Virginia Wilton, BA, DipEd, MA, MPhil, AE, has been co-director and managing editor of Wilton Hanford Hanover, a Canberra-based consultancy, since 1997. In previous lives she was a Slavic scholar (at the Australian National University and Columbia University) and a teacher at secondary and tertiary levels. She chaired the inaugural IPEd council, is a past president and honorary life member of the Canberra Society of Editors, and was a finalist in the ACT Telstra Business Women’s Awards in 2003. Virginia’s strong interest in matters of style derives from almost two decades of involvement with thousands of Australian Government publications of one kind or another.
Chris Pirie, DE, has been an editor for many years, more than 30 of them freelance. She was the inaugural vice-president of the Canberra Society of Editors and sat on the first IPEd Accreditation Board. She wrote a number of chapters for the sixth edition of the Style manual for authors, editors and printers, revised some other chapters, and edited and proofread the majority of the text; she has also written numerous style guides and writing manuals. In her work as an editor, she specialises in multi-author works, particularly the reports of royal commissions and other types of formal inquiry. Chris continues to be a keen student of editorial style and, like many editors, looks forward to the publication of the seventh edition of the Style manual.
The editor as the user experience designer: a look at editing through the lens of software development
Living in an era of freelance registers, corporate communications, technology-based editing and desktop publishing, the utility of someone who simply ‘knows good grammar’ isn’t enough. Editors are no longer a single caboose in the grand train of publishing; they must have knowledge across multiple disciplines, including project management, product development and testing, design and layout, and user experience design (UXD). These are all traditional elements of software development.
Of all of these, however, UXD is the most vital in the modern editor’s role, as it aims to work out how the reader can interact with content, with minimum interference from the method of delivery.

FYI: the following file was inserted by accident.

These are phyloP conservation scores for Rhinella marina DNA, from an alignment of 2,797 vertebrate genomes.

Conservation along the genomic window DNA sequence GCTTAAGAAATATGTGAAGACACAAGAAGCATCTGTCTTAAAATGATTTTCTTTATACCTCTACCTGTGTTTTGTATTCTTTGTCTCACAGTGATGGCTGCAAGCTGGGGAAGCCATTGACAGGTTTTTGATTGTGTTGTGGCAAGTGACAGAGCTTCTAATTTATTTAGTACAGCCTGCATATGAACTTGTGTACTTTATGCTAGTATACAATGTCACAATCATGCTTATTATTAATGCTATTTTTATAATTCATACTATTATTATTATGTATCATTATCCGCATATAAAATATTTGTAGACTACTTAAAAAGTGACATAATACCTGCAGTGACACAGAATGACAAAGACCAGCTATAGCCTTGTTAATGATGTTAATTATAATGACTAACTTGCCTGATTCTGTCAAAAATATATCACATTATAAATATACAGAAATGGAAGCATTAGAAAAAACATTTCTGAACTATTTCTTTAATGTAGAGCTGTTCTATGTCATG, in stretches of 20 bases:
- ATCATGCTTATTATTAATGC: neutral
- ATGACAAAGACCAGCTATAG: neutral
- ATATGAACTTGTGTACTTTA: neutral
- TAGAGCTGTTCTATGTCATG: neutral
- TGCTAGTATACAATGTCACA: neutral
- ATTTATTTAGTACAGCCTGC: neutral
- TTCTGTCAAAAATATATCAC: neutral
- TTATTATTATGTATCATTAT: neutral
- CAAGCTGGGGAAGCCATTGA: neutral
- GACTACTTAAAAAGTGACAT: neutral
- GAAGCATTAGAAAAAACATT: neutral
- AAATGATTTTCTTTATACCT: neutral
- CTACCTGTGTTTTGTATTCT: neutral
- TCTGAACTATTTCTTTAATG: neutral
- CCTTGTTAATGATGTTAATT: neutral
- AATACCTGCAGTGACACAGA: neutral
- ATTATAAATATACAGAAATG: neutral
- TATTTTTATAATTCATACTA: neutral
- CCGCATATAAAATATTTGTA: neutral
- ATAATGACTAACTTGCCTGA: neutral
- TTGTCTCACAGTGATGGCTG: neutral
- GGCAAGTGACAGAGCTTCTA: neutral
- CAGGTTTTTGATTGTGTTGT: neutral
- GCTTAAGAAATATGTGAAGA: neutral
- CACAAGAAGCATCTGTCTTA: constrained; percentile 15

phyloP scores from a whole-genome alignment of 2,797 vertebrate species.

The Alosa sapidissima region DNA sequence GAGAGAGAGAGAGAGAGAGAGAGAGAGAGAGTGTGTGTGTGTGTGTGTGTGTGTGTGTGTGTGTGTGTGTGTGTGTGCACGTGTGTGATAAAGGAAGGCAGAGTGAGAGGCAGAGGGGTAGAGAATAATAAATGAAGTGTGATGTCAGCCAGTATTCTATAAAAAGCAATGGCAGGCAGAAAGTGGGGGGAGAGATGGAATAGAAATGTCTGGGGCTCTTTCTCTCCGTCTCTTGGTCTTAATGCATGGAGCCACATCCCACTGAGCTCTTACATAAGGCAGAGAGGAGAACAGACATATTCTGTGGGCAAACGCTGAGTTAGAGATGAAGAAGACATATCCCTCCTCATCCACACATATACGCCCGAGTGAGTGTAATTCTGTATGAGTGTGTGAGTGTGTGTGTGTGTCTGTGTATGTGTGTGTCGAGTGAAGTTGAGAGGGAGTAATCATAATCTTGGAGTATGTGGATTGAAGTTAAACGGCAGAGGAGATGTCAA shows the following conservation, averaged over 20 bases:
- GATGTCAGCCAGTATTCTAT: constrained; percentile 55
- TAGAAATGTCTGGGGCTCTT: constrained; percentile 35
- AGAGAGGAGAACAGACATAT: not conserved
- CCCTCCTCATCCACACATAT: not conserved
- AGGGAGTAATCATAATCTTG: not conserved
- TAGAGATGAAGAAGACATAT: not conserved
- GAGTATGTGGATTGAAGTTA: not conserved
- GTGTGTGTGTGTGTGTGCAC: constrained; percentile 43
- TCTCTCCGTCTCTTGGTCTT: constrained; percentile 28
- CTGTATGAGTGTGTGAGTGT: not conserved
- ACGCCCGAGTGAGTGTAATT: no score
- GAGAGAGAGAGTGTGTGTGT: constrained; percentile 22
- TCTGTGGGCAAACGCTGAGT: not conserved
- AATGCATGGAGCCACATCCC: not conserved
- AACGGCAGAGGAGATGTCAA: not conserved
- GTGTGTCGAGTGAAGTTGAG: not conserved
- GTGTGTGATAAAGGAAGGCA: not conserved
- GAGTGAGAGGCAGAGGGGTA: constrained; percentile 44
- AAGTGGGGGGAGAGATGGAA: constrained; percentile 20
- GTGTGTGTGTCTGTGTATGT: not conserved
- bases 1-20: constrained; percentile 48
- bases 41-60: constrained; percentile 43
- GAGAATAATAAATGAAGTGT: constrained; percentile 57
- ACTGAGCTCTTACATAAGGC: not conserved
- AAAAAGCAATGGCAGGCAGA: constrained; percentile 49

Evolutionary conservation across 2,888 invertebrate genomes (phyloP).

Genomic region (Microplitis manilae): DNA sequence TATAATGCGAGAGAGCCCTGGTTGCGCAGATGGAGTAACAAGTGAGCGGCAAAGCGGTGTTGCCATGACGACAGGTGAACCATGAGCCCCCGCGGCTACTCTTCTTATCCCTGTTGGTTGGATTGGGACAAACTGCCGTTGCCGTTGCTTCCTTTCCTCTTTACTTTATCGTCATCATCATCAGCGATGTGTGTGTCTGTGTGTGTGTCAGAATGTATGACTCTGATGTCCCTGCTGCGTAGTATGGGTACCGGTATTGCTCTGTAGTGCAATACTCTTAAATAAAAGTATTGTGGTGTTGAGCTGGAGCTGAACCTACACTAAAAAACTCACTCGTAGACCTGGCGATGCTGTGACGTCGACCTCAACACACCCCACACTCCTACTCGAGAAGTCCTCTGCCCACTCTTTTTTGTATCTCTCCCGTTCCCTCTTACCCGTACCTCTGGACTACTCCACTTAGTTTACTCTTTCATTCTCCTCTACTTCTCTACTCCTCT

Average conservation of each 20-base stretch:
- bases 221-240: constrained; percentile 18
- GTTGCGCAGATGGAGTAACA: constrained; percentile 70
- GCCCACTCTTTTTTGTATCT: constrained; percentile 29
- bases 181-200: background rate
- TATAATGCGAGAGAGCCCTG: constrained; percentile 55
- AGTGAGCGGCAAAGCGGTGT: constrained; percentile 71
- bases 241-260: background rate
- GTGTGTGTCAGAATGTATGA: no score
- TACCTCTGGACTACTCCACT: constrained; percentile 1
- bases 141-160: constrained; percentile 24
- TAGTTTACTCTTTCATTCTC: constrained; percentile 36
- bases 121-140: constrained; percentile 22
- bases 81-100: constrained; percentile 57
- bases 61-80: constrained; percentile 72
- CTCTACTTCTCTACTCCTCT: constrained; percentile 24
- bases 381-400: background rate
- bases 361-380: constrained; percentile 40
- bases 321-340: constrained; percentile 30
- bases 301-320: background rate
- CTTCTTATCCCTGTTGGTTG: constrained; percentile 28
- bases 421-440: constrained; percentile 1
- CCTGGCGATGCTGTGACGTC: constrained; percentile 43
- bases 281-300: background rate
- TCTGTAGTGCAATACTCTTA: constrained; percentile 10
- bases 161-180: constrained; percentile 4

In this paper I outline the main theories and principles of UXD, and I illustrate how a greater understanding of this discipline can inform and illuminate an editor’s work. I use experiences from my work on a Microsoft website and also describe how UXD interfaces with traditional publishing scenarios.
Ultimately, it is my thesis that good editing, like good software, is all about understanding the mind of the reader-as-user and delivering to them what they want … without getting in the way.
Iaan Wiltshire is an editor and technical writer, trying to tread the fine lines between consumer and enterprise usability, content, and social media for microsoft.com/mmpc. He has also worked as a doctrine editor for the Department of Defence, and as a freelance editor in Toronto, Canada. He is a member of the Victorian Society of Editors and was on the IPEd working party for the institute’s website migration.
Indexers as curators: the role of the indexer in big data
Jenny Wood and Judith Cannon
This paper examines what big data is, and the role that indexers might play as curators of big data. Our contention is that strong relationships drive this process, not individuals or single institutions. We demonstrate the benefits and weaknesses for researchers, presenting information and contextualisation of the data in an attractive setting. The Australian Institute of Aboriginal and Torres Strait Islander Studies (AIATSIS) is involved in several case studies illustrating what is necessary and what is possible in the world of information retrieval.
Jenny Wood has 24 years’ experience working in AIATSIS, an organisation dedicated to Aboriginal and Torres Strait Islander cultures and histories. System administration of SirsiDynix’s Integrated Library Management System and training staff in using the various modules of the system are Jenny’s main areas of expertise. Her passion for training has extended to building interactive tutorials for clients on how to best use the catalogue as well as for cataloguers and indexers working with materials with Australian Indigenous content. Jenny is responsible for overseeing the cataloguing and indexing standards used within the AIATSIS collections.
Judith Cannon began her library and indexing work in earnest in 1984 after joining the National Library of Australia. Family history has been the main thread of interest that has wound through her diverse work experiences and locations since then. Training LinkUp caseworkers in family history research skills has been a complementary role over the past 10 years at AIATSIS. Judith is currently responsible for the day-to-day selection and indexing of published works for the Aboriginal and Torres Strait Islander Biographical Index (ABI).